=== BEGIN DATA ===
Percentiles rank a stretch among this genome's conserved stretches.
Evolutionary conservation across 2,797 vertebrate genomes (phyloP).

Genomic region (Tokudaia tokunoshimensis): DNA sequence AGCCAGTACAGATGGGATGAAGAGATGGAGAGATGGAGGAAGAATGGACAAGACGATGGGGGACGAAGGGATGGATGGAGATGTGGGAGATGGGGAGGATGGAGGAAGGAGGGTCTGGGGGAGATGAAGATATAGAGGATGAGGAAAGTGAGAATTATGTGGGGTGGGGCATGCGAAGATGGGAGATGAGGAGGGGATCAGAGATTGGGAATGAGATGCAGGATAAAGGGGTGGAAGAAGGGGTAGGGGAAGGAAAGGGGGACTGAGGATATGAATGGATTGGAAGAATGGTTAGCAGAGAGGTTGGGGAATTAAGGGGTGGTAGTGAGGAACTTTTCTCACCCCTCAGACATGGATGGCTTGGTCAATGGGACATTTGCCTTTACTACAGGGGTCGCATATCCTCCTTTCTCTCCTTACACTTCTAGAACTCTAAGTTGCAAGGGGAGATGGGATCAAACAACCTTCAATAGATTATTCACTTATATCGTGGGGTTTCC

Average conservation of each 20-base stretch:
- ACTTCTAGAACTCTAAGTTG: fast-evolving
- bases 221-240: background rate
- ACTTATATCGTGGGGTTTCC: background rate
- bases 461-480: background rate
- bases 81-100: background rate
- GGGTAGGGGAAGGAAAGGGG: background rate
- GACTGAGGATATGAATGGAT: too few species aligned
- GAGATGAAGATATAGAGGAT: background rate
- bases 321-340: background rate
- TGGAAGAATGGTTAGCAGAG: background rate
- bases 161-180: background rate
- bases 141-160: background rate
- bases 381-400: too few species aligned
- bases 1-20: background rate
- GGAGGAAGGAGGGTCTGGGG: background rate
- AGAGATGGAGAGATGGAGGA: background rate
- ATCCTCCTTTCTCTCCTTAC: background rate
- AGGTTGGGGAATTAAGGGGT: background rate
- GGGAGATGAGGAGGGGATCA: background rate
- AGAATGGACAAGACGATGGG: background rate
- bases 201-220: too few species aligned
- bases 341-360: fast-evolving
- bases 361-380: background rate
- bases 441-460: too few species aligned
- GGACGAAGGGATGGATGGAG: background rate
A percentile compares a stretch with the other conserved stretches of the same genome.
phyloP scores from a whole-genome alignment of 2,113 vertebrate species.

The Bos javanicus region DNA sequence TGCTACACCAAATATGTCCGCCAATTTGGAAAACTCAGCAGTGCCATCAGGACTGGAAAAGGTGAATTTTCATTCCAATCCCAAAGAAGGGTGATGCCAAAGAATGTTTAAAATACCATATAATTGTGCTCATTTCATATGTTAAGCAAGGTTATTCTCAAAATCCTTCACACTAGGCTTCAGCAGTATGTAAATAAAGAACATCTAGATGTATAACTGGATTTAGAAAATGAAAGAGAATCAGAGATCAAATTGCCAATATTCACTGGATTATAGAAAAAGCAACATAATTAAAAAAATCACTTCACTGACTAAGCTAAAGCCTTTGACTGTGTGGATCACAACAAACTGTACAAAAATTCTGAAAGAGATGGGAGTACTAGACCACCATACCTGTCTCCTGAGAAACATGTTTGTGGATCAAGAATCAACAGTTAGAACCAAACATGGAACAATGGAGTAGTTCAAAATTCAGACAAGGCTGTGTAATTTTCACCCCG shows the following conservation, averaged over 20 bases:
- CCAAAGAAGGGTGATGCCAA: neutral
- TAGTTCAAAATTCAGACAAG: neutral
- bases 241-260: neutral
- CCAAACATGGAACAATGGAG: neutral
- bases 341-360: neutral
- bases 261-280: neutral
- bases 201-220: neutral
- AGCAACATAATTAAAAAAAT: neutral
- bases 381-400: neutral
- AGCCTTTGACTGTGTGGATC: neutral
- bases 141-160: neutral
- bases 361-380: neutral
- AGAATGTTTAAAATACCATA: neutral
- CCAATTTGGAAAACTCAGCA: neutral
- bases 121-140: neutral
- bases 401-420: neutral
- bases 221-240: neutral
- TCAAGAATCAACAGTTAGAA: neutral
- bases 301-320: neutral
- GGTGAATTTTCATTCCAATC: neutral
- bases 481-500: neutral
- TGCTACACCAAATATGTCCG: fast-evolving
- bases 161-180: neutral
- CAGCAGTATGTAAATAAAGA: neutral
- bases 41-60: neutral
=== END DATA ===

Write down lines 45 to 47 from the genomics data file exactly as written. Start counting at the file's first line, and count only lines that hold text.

- AGAATGTTTAAAATACCATA: neutral
- CCAATTTGGAAAACTCAGCA: neutral
- bases 121-140: neutral